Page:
I’ve noticed that the words creativity, connection and collaboration seem to be grouped together in a lot of different contexts these days: the workplace, schools, politics and even everyday life.
My 2014 Beakerhead experience prompted me to consider the threads of creativity, connection and collaboration in my day-to-day activities. For the past few months, I’ve been mulling around questions like:
- What changes would I like to make in order to live a more creative life?
- How can I build on the connections to the Calgary arts community that I made as a member of the Beakerhead photography team?
- I already collaborate with many talented people on some not-so-creative fronts. Am I ready to apply those skills to an arts-based project?
With the hope of bringing some clarity to my early, vague ideas on how I might answer those questions, I registered to attend Creative Calgary Congress 2014. The day was structured to encourage interaction and I met several talented local artists (including Chris Cromwell, Gisa Mayer, Carla Pelkey and David Christensen), representatives from several arts and community organizations, and even a couple of entrepreneurs who have made a business out of providing goods and services to the arts community.
The keynote address included a lot of material that was new to me (although I later learned that most of it was familiar to those who have long been part of the arts community). I learned more about hoarding than I ever could have imagined. I was introduced to the term social capital (a term that came into common use years after I completed Sociology 101) and have since done a bit of reading on the structural, relational, and cognitive clusters of social capital. But the one point that most intrigued me was Erik Takeshita’s definition of artist: one who professes and practices the conscious use of skill and creative imagination.
Why? Because it got me thinking about whether I consider myself an artist.
I started to work on developing my photographic capabilities when I committed to my first Project 365 in 2008. For the next 5 years, my photos slowly improved but were entirely about documenting the where/what/when/who details of life. In 2013, three things happened:
- Along with the rest of the family, I took a one-day photo workshop that inspired me to (finally) move off “auto” mode;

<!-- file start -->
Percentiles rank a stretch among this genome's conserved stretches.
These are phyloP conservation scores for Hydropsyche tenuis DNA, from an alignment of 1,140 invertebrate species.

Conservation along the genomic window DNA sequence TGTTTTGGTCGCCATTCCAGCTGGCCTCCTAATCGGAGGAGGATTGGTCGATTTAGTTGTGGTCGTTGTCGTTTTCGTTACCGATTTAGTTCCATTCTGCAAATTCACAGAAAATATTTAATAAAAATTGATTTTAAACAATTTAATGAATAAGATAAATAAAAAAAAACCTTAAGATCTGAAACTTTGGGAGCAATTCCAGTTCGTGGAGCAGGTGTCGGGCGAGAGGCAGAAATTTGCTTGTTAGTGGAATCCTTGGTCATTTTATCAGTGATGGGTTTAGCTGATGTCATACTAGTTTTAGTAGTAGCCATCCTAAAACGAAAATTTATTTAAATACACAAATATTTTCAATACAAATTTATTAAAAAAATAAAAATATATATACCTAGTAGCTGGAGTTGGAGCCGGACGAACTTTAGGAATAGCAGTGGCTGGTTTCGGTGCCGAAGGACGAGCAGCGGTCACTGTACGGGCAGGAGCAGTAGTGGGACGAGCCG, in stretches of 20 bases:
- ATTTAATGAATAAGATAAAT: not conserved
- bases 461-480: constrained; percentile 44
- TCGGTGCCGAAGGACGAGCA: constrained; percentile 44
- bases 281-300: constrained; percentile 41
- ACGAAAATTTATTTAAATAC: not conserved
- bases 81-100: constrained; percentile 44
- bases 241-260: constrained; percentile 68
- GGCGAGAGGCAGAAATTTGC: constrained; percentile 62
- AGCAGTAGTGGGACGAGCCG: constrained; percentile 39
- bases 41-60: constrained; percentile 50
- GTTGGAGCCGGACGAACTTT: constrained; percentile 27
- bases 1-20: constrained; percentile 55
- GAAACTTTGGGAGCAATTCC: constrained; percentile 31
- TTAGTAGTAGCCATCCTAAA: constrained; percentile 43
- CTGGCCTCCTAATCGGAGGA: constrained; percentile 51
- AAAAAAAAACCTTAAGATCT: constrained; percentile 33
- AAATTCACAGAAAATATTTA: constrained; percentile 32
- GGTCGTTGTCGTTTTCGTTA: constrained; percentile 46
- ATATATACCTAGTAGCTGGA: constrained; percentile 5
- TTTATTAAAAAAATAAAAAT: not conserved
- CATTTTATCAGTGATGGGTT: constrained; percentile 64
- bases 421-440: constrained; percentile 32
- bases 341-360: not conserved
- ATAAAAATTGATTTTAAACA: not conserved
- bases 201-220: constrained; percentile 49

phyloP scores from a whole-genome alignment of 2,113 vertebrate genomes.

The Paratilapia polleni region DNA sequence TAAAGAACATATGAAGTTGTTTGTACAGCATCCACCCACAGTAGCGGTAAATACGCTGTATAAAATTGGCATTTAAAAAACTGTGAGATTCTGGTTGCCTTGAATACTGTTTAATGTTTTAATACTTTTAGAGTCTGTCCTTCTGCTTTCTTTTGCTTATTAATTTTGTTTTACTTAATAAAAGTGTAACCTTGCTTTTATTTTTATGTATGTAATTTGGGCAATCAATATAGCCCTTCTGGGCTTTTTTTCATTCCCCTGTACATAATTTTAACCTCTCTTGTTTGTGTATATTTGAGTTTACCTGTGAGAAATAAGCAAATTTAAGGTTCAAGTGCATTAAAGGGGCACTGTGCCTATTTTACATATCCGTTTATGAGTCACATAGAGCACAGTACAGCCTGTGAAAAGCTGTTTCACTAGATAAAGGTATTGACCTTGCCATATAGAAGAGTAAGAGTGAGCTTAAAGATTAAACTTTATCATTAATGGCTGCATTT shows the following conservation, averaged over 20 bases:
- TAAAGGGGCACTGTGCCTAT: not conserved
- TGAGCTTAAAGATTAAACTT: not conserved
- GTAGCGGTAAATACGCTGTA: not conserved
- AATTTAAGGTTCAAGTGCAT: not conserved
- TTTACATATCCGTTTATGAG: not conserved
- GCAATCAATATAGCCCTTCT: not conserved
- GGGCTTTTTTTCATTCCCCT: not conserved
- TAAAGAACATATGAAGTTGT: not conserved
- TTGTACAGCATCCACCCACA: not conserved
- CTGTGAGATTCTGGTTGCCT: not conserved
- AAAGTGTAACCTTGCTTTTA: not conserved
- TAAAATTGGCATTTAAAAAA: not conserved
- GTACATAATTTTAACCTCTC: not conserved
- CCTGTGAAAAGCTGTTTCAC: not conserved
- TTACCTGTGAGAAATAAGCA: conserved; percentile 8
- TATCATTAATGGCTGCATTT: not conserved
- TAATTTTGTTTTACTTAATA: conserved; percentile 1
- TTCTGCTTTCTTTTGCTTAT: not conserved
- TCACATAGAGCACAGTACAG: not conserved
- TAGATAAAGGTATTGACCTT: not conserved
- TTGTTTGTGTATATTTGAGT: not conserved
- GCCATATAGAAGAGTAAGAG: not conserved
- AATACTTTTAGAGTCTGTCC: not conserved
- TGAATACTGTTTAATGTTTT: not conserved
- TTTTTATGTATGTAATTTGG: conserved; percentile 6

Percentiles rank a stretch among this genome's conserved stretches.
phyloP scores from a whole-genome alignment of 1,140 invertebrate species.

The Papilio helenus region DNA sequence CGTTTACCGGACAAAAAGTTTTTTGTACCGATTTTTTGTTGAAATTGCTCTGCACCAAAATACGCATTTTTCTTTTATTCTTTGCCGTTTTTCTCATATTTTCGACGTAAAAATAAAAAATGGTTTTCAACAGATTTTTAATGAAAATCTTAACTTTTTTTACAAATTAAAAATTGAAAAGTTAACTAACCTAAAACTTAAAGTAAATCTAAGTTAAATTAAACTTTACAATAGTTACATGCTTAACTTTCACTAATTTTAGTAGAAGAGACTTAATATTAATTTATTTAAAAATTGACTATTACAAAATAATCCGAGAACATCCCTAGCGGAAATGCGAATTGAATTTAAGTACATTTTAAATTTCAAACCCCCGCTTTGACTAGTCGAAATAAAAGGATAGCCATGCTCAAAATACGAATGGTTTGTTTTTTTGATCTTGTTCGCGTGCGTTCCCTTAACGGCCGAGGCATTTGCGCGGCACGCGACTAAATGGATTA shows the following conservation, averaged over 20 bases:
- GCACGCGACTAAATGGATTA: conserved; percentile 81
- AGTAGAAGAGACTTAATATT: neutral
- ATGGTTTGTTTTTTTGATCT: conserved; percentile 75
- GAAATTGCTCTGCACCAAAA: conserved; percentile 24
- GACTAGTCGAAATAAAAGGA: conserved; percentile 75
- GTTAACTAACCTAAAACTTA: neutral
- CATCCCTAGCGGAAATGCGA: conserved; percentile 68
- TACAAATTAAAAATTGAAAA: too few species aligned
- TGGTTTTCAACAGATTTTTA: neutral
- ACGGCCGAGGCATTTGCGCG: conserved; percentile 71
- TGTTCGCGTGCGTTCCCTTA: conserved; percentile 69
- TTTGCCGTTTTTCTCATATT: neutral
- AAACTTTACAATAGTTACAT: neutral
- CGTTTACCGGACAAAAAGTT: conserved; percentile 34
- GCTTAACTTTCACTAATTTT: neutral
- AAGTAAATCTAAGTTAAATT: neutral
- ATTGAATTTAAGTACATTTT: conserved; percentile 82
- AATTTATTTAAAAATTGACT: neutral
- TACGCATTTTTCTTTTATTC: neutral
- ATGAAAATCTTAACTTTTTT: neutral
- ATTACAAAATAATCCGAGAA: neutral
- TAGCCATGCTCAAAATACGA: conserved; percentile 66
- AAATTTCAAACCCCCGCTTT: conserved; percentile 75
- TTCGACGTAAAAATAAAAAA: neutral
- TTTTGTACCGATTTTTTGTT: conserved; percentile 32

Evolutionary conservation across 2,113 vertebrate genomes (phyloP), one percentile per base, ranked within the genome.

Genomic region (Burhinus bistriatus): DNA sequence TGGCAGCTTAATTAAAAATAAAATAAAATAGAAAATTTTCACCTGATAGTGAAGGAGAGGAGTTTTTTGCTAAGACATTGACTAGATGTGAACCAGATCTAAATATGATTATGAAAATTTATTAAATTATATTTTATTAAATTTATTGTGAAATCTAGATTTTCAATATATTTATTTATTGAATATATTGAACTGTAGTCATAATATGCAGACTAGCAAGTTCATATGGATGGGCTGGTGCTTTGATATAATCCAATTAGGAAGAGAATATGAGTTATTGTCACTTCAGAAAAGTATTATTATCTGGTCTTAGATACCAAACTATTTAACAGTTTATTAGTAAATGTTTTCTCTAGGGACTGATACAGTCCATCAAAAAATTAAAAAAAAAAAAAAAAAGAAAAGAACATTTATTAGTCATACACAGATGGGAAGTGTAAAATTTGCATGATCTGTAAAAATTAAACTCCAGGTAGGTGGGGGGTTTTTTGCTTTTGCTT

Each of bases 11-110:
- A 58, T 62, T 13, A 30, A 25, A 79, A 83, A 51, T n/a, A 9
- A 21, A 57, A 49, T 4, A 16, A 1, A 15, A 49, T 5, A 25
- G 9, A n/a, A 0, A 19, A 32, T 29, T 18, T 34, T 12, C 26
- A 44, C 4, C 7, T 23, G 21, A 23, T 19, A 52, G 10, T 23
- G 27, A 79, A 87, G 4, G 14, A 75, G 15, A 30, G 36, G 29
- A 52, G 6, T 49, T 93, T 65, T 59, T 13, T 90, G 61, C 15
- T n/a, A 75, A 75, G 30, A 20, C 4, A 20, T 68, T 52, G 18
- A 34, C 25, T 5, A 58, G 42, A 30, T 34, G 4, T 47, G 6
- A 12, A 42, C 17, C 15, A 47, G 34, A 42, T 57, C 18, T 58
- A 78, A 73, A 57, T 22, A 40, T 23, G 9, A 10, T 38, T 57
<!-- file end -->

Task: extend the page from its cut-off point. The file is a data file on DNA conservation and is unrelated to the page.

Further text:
- I started experimenting with camera settings, with composition, with intentional camera movement and other aspects of photography; and
- In order to maximize my learning from all that experimenting, I started reading about photography – not only basic technical stuff, but also anything on creative visioning and/or techniques written by a wide range of photographers.
Over the past couple of years, I have moved away from strictly documentary photography. Now, at least part of the time, I work to capture a moment of light and shadow in a particular way because I want to convey a feeling, an idea or a sense of place – all of which aligns pretty nicely with the above definition of artist.
So has all of that thinking brought me any closer to answering to my initial questions about creativity, connection and collaboration? I think so.
First off, while I’ll continue to create documentary photographs (I still like the idea of an annual photo book), I will work hard to make more and better creative photographs (with the aim of inspiring others to find ways of connecting with nature). Second, I will continue to support the creative Calgary community by making and sharing photographs about Studio C and public art in Calgary (with the aim of inspiring others to explore public art). I will continue to volunteer my time and creative energy to support Beakerhead! I have an idea related to showing some of my work in print (until now, I’ve only showed my work online). And finally, I have started mulling over a new idea that would involve a massive collaboration with other Calgary photographers (but it’s too early in the thinking process to share any details).
I look forward to continuing to explore creativity, connection and collaboration in future blog posts. What do you think about all the talk about creativity, connection and collaboration? How does creativity factor into your life?